The curtain call at the Royal Opera’s Rusalka was met with booing this week.
Czech composer Antonin Dvorak’s adaptation has transformed the famous Hans Christian Anderson fairy tale, in which a mermaid searches for love, into the story of a prostitute who wants more than just sex.
The scantily clad cast members are far cry from traditional, child-friendly adaptations of the tale including the most famous, Disney's film starring the red head Ariel and a singing Jamaican lobster called Sebastian.
Rupert Christian, a Telegraph critic, called the adaptation a work of “vandalism” and hopes the booing means that “the production will be returned to sender at the earliest opportunity”.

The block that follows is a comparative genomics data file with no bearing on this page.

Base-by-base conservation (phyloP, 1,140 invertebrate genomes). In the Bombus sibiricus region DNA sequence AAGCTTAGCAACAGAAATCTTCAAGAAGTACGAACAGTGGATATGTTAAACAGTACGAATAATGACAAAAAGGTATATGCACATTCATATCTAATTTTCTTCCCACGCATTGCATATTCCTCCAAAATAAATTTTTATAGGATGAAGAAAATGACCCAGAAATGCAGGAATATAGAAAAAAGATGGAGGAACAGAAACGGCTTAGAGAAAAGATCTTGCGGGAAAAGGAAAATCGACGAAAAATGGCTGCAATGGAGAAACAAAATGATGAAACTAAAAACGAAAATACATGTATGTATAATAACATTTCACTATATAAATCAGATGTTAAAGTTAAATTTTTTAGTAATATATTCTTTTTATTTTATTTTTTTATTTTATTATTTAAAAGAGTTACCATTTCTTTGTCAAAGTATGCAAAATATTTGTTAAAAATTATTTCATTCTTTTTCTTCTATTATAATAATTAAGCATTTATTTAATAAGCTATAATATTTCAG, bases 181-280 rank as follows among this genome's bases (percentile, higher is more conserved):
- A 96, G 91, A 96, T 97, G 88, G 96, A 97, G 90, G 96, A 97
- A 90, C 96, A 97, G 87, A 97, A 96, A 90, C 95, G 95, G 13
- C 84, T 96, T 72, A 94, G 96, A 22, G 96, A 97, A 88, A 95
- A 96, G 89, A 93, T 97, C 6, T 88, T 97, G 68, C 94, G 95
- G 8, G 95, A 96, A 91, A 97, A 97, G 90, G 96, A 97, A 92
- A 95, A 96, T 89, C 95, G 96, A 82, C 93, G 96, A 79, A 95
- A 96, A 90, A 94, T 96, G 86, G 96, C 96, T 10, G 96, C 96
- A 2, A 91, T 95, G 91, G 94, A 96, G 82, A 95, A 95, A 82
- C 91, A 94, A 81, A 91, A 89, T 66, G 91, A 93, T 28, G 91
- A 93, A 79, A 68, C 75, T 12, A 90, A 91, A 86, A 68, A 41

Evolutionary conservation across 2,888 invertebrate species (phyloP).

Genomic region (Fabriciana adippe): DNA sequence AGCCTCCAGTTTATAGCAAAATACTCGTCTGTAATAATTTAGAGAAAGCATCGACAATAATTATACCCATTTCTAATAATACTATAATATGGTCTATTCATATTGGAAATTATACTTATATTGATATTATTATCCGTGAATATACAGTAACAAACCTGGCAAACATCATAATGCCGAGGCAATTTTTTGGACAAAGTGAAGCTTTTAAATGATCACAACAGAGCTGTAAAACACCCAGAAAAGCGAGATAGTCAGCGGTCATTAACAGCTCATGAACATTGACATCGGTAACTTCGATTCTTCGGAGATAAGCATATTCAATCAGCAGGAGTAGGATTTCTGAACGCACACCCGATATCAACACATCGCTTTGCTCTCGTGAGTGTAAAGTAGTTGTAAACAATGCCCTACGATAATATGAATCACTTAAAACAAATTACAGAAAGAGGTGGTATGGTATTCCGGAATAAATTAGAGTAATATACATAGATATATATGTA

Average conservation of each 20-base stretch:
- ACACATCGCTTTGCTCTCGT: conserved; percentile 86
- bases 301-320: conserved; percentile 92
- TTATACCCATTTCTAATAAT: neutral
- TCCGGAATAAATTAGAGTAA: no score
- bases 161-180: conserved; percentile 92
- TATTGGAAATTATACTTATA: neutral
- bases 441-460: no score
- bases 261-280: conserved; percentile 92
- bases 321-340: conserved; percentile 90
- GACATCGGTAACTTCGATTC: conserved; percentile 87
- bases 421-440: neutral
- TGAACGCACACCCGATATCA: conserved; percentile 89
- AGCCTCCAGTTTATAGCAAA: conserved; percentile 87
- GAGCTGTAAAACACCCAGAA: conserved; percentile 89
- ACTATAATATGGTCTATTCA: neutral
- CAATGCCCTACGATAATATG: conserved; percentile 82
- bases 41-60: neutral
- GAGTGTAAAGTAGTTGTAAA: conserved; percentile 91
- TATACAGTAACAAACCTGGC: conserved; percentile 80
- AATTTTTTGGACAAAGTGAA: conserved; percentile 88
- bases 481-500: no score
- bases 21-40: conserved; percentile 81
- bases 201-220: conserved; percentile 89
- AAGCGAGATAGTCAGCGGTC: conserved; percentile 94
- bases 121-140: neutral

Negative reviews also came from Opera-Britannia who were disappointed by the set and costume: "Close your eyes and live the concert experience and you’ll enjoy a musically superb evening. Eyes wide open, it’s a shocker."
Rusalka, which is on at the Royal Opera until 8 March, is not the first controversial opera piece to grace the stage.
Recently eyebrow raising operas include Jerry Springer: The Opera, which ran for 609 shows in London and was sharply criticised by the religious community for its treatment of various issues; Gaddafi: A Living Myth, that included some of the most controversial moments from the dictator's life and hit London in 2006; and Anna Nicole: The Opera, which documented the Playboy pin-up’s troubled life at the Royal Opera last year.
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